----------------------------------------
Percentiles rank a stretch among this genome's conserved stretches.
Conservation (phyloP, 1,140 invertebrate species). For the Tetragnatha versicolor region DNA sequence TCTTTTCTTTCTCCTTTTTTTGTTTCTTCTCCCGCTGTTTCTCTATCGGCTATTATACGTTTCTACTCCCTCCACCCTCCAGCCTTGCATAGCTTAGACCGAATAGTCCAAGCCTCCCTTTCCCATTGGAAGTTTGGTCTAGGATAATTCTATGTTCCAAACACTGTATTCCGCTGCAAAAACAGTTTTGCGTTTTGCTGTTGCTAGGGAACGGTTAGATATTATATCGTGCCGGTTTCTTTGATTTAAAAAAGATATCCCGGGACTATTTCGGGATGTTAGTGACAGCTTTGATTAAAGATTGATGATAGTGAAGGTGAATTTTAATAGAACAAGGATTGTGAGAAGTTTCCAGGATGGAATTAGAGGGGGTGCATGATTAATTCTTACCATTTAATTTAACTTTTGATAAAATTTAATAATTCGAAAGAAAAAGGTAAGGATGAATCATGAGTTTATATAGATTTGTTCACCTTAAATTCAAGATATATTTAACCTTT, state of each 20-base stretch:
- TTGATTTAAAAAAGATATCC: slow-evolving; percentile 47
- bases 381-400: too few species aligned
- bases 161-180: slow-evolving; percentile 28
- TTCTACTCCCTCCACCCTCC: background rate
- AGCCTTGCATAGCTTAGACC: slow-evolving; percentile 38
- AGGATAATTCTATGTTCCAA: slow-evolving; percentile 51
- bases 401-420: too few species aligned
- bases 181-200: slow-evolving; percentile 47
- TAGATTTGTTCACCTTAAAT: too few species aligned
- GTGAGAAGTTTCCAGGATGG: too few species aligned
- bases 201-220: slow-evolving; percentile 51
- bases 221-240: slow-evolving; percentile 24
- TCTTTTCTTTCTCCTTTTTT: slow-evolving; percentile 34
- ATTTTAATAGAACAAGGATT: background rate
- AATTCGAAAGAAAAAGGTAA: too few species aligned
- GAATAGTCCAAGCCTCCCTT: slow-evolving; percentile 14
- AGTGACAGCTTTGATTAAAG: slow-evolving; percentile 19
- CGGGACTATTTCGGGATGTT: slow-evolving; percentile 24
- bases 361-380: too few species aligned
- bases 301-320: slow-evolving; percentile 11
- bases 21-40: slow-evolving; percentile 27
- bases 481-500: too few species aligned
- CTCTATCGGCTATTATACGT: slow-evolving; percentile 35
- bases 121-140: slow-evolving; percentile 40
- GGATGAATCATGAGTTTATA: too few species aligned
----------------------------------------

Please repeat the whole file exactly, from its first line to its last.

Percentiles rank a stretch among this genome's conserved stretches.
Conservation (phyloP, 1,140 invertebrate species). For the Tetragnatha versicolor region DNA sequence TCTTTTCTTTCTCCTTTTTTTGTTTCTTCTCCCGCTGTTTCTCTATCGGCTATTATACGTTTCTACTCCCTCCACCCTCCAGCCTTGCATAGCTTAGACCGAATAGTCCAAGCCTCCCTTTCCCATTGGAAGTTTGGTCTAGGATAATTCTATGTTCCAAACACTGTATTCCGCTGCAAAAACAGTTTTGCGTTTTGCTGTTGCTAGGGAACGGTTAGATATTATATCGTGCCGGTTTCTTTGATTTAAAAAAGATATCCCGGGACTATTTCGGGATGTTAGTGACAGCTTTGATTAAAGATTGATGATAGTGAAGGTGAATTTTAATAGAACAAGGATTGTGAGAAGTTTCCAGGATGGAATTAGAGGGGGTGCATGATTAATTCTTACCATTTAATTTAACTTTTGATAAAATTTAATAATTCGAAAGAAAAAGGTAAGGATGAATCATGAGTTTATATAGATTTGTTCACCTTAAATTCAAGATATATTTAACCTTT, state of each 20-base stretch:
- TTGATTTAAAAAAGATATCC: slow-evolving; percentile 47
- bases 381-400: too few species aligned
- bases 161-180: slow-evolving; percentile 28
- TTCTACTCCCTCCACCCTCC: background rate
- AGCCTTGCATAGCTTAGACC: slow-evolving; percentile 38
- AGGATAATTCTATGTTCCAA: slow-evolving; percentile 51
- bases 401-420: too few species aligned
- bases 181-200: slow-evolving; percentile 47
- TAGATTTGTTCACCTTAAAT: too few species aligned
- GTGAGAAGTTTCCAGGATGG: too few species aligned
- bases 201-220: slow-evolving; percentile 51
- bases 221-240: slow-evolving; percentile 24
- TCTTTTCTTTCTCCTTTTTT: slow-evolving; percentile 34
- ATTTTAATAGAACAAGGATT: background rate
- AATTCGAAAGAAAAAGGTAA: too few species aligned
- GAATAGTCCAAGCCTCCCTT: slow-evolving; percentile 14
- AGTGACAGCTTTGATTAAAG: slow-evolving; percentile 19
- CGGGACTATTTCGGGATGTT: slow-evolving; percentile 24
- bases 361-380: too few species aligned
- bases 301-320: slow-evolving; percentile 11
- bases 21-40: slow-evolving; percentile 27
- bases 481-500: too few species aligned
- CTCTATCGGCTATTATACGT: slow-evolving; percentile 35
- bases 121-140: slow-evolving; percentile 40
- GGATGAATCATGAGTTTATA: too few species aligned